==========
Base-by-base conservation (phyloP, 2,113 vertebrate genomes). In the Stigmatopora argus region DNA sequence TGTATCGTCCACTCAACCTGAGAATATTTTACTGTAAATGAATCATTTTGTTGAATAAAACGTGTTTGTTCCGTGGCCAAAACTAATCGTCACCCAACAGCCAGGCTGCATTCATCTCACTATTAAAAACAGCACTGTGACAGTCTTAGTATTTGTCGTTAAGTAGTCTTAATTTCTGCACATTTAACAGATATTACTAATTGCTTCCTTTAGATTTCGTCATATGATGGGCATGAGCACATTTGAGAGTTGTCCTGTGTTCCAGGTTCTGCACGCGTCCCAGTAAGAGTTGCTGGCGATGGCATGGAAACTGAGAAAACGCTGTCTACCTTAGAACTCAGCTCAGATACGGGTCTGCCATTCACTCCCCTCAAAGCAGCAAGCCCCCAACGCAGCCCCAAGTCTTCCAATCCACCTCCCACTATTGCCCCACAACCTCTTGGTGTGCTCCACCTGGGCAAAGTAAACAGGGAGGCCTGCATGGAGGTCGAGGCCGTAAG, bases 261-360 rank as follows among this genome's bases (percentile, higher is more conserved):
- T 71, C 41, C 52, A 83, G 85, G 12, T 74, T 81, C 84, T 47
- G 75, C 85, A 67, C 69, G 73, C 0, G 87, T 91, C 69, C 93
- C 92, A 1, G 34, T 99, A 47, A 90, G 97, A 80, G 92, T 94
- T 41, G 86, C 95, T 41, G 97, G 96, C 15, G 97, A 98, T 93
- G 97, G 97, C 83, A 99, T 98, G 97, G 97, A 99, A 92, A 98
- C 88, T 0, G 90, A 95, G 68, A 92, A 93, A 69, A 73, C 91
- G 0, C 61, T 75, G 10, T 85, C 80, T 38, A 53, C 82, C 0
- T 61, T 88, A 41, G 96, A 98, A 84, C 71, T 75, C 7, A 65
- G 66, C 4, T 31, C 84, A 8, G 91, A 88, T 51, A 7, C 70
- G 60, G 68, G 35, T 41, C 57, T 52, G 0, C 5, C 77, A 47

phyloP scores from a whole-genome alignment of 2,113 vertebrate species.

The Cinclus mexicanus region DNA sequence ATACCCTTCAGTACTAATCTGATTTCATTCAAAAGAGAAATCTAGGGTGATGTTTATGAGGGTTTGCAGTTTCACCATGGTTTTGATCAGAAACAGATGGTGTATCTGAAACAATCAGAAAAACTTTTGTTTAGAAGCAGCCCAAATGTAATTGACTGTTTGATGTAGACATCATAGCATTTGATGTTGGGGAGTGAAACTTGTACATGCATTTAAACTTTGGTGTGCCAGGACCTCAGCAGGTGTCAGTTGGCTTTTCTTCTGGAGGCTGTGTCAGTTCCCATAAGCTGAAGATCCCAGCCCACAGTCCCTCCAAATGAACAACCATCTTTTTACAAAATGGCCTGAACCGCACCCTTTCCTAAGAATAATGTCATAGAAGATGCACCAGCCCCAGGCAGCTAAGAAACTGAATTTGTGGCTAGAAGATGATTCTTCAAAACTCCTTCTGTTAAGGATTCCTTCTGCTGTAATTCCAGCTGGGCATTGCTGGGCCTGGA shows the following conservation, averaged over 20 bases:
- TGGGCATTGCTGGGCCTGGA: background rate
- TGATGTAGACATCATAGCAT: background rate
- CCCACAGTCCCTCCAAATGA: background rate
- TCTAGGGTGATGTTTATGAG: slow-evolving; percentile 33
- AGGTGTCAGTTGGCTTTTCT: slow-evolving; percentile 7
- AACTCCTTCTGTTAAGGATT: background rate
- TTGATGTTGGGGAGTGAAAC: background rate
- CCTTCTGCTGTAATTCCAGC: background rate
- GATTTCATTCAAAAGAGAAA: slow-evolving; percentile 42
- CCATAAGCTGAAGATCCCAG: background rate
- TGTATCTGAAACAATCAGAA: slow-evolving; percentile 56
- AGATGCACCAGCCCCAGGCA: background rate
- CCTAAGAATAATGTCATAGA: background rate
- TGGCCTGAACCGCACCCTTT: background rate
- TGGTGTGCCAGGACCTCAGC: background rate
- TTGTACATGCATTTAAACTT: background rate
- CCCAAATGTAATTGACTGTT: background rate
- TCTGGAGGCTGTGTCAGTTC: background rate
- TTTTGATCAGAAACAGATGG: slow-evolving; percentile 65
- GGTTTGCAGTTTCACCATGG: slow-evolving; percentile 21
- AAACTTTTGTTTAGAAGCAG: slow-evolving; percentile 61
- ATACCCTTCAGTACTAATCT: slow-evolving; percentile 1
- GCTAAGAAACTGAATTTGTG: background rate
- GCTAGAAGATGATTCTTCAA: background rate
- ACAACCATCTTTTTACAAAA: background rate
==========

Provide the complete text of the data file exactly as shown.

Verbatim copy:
Base-by-base conservation (phyloP, 2,113 vertebrate genomes). In the Stigmatopora argus region DNA sequence TGTATCGTCCACTCAACCTGAGAATATTTTACTGTAAATGAATCATTTTGTTGAATAAAACGTGTTTGTTCCGTGGCCAAAACTAATCGTCACCCAACAGCCAGGCTGCATTCATCTCACTATTAAAAACAGCACTGTGACAGTCTTAGTATTTGTCGTTAAGTAGTCTTAATTTCTGCACATTTAACAGATATTACTAATTGCTTCCTTTAGATTTCGTCATATGATGGGCATGAGCACATTTGAGAGTTGTCCTGTGTTCCAGGTTCTGCACGCGTCCCAGTAAGAGTTGCTGGCGATGGCATGGAAACTGAGAAAACGCTGTCTACCTTAGAACTCAGCTCAGATACGGGTCTGCCATTCACTCCCCTCAAAGCAGCAAGCCCCCAACGCAGCCCCAAGTCTTCCAATCCACCTCCCACTATTGCCCCACAACCTCTTGGTGTGCTCCACCTGGGCAAAGTAAACAGGGAGGCCTGCATGGAGGTCGAGGCCGTAAG, bases 261-360 rank as follows among this genome's bases (percentile, higher is more conserved):
- T 71, C 41, C 52, A 83, G 85, G 12, T 74, T 81, C 84, T 47
- G 75, C 85, A 67, C 69, G 73, C 0, G 87, T 91, C 69, C 93
- C 92, A 1, G 34, T 99, A 47, A 90, G 97, A 80, G 92, T 94
- T 41, G 86, C 95, T 41, G 97, G 96, C 15, G 97, A 98, T 93
- G 97, G 97, C 83, A 99, T 98, G 97, G 97, A 99, A 92, A 98
- C 88, T 0, G 90, A 95, G 68, A 92, A 93, A 69, A 73, C 91
- G 0, C 61, T 75, G 10, T 85, C 80, T 38, A 53, C 82, C 0
- T 61, T 88, A 41, G 96, A 98, A 84, C 71, T 75, C 7, A 65
- G 66, C 4, T 31, C 84, A 8, G 91, A 88, T 51, A 7, C 70
- G 60, G 68, G 35, T 41, C 57, T 52, G 0, C 5, C 77, A 47

phyloP scores from a whole-genome alignment of 2,113 vertebrate species.

The Cinclus mexicanus region DNA sequence ATACCCTTCAGTACTAATCTGATTTCATTCAAAAGAGAAATCTAGGGTGATGTTTATGAGGGTTTGCAGTTTCACCATGGTTTTGATCAGAAACAGATGGTGTATCTGAAACAATCAGAAAAACTTTTGTTTAGAAGCAGCCCAAATGTAATTGACTGTTTGATGTAGACATCATAGCATTTGATGTTGGGGAGTGAAACTTGTACATGCATTTAAACTTTGGTGTGCCAGGACCTCAGCAGGTGTCAGTTGGCTTTTCTTCTGGAGGCTGTGTCAGTTCCCATAAGCTGAAGATCCCAGCCCACAGTCCCTCCAAATGAACAACCATCTTTTTACAAAATGGCCTGAACCGCACCCTTTCCTAAGAATAATGTCATAGAAGATGCACCAGCCCCAGGCAGCTAAGAAACTGAATTTGTGGCTAGAAGATGATTCTTCAAAACTCCTTCTGTTAAGGATTCCTTCTGCTGTAATTCCAGCTGGGCATTGCTGGGCCTGGA shows the following conservation, averaged over 20 bases:
- TGGGCATTGCTGGGCCTGGA: background rate
- TGATGTAGACATCATAGCAT: background rate
- CCCACAGTCCCTCCAAATGA: background rate
- TCTAGGGTGATGTTTATGAG: slow-evolving; percentile 33
- AGGTGTCAGTTGGCTTTTCT: slow-evolving; percentile 7
- AACTCCTTCTGTTAAGGATT: background rate
- TTGATGTTGGGGAGTGAAAC: background rate
- CCTTCTGCTGTAATTCCAGC: background rate
- GATTTCATTCAAAAGAGAAA: slow-evolving; percentile 42
- CCATAAGCTGAAGATCCCAG: background rate
- TGTATCTGAAACAATCAGAA: slow-evolving; percentile 56
- AGATGCACCAGCCCCAGGCA: background rate
- CCTAAGAATAATGTCATAGA: background rate
- TGGCCTGAACCGCACCCTTT: background rate
- TGGTGTGCCAGGACCTCAGC: background rate
- TTGTACATGCATTTAAACTT: background rate
- CCCAAATGTAATTGACTGTT: background rate
- TCTGGAGGCTGTGTCAGTTC: background rate
- TTTTGATCAGAAACAGATGG: slow-evolving; percentile 65
- GGTTTGCAGTTTCACCATGG: slow-evolving; percentile 21
- AAACTTTTGTTTAGAAGCAG: slow-evolving; percentile 61
- ATACCCTTCAGTACTAATCT: slow-evolving; percentile 1
- GCTAAGAAACTGAATTTGTG: background rate
- GCTAGAAGATGATTCTTCAA: background rate
- ACAACCATCTTTTTACAAAA: background rate